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Retro Redux: Doin’ The Yam With Fred Astaire

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'Can't Sing, Can't Act. Balding. Can Dance a Little.'

You might recognize that as the oft-quoted evaluation from an early talent scout, giving his opinion about the then-young performer Fred Astaire. The punch line, of course, is that he became one of the biggest stars of all time. And while his career was certainly anchored by his nonpareil dancing skill, he wasn't half-bad at the other stuff either.

As is often the case with legendary performers, Fred Astaire's story is a familiar one, but I thought I'd focus on one interlude in his long career and see what it can tell us about how things sometimes worked out in strange ways. It was the time that Fred did the Yam.

The Yam in question was not a vegetable, but a dance and a song, written by Irving Berlin. It was featured in Carefree, a 1938 film that actually ended up being better known for a couple of other things. First, Fred laid a huge kiss on Ginger Rogers; an unprecedented event that was supposedly meant to disprove the rumor that the two really didn't like each other. Secondly, the movie included a dance sequence using the song "I Used To Be Color Blind" that included revolutionary slow-motion techniques. The producers thought that number was so special that only budget restraints kept them from following their initial plan to film it in color.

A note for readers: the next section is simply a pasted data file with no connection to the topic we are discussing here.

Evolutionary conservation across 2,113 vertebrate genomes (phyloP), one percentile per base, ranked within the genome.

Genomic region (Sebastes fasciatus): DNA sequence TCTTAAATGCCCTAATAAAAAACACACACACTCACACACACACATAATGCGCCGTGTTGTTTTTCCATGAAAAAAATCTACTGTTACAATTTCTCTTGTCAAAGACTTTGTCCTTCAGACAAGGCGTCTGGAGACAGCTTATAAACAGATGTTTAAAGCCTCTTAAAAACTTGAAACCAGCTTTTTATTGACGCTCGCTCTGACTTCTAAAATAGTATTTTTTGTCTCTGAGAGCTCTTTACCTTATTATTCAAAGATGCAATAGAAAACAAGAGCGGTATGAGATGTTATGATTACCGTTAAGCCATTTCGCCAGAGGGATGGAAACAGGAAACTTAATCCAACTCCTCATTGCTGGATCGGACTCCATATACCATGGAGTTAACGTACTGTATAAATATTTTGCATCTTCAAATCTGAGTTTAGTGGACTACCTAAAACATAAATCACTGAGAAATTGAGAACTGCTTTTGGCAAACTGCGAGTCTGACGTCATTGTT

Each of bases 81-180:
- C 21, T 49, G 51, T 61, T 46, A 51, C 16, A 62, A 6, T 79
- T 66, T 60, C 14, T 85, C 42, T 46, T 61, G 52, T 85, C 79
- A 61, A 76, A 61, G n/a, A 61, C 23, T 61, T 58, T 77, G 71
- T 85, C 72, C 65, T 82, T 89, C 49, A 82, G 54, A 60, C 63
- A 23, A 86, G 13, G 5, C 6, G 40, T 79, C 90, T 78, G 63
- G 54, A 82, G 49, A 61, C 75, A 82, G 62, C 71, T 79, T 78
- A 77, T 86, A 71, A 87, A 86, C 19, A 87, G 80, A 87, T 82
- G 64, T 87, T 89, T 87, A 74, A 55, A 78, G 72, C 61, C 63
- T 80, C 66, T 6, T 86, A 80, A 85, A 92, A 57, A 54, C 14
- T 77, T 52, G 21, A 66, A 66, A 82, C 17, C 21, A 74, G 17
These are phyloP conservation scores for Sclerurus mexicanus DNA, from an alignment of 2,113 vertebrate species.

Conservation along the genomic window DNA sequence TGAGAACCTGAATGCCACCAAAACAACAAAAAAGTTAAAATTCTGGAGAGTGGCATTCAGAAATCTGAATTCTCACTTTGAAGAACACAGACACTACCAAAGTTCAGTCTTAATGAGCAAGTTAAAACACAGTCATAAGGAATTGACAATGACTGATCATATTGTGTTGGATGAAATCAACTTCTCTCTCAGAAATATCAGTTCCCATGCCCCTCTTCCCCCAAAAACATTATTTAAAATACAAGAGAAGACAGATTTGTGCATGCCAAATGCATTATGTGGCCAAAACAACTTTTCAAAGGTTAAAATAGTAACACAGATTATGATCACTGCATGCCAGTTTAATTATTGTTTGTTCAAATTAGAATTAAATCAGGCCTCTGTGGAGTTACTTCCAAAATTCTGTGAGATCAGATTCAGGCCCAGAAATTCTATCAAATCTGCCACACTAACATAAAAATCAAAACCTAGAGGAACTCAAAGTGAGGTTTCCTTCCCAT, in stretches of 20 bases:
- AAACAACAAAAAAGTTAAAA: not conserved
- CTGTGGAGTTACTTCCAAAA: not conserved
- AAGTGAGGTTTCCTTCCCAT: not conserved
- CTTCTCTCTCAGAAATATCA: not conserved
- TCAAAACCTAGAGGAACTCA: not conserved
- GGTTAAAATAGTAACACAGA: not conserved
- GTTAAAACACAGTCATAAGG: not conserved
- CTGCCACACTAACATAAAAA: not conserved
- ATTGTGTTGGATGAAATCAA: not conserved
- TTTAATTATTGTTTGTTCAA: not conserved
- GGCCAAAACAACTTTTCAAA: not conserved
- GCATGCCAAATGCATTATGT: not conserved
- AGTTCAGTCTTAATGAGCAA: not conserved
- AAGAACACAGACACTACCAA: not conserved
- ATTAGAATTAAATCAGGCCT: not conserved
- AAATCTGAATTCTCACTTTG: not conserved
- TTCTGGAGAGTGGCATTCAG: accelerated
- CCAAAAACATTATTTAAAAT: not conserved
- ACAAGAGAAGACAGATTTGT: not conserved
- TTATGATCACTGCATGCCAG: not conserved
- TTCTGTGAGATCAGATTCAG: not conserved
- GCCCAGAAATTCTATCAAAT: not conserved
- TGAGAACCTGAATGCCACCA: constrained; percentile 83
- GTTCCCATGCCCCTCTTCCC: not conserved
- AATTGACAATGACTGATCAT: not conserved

As for the sweet potato ditty, Fred thought it was a silly song and wouldn't sing it for the movie. It ended up being a solo for Ginger, although the pair did dance after she sang, and Fred sort of did one line. But then things got a little strange. Publicity for the movie included a cover story in Life magazine, and it appeared to be all about a new dance sensation called — you guessed it — the Yam. The cover even featured a big picture of Fred and Ginger doing it. (The dance. What did you think I meant?)

Apparently Fred eventually decided to join the parade, because he later made a record of the song himself. His version of "The Yam" (clip) wound up becoming a part of his singing legacy. No word on whether he and Ginger ever did it again.

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  • red2blues

    I’m not sure how this rumor got started about Astaire not wanting to sing the Yam. None of the source material I read says anything about this. It was customary in their movies together for Rogers to sing a solo, and a some of the soslos were about the dances that they were trying to popularize with the dancing public. Examples are: The Continental from “Gay Divorcee” and The Picollino from “Top Hat”. I don’t know why someone made such a fuss about her singing the Yam. Nothing new here. She was a decent singer, but I think that Astaire handled the song better.

  • You might be right, red2blues, but it’s difficult to be sure. I got it from IMDB, which states, “Fred Astaire refused to sing the Irving Berlin song “The Yam” because he thought it was silly, so Ginger Rogers got a rare chance to sing it alone.” The same is repeated on Wikipedia — albeit attributed to IMDB.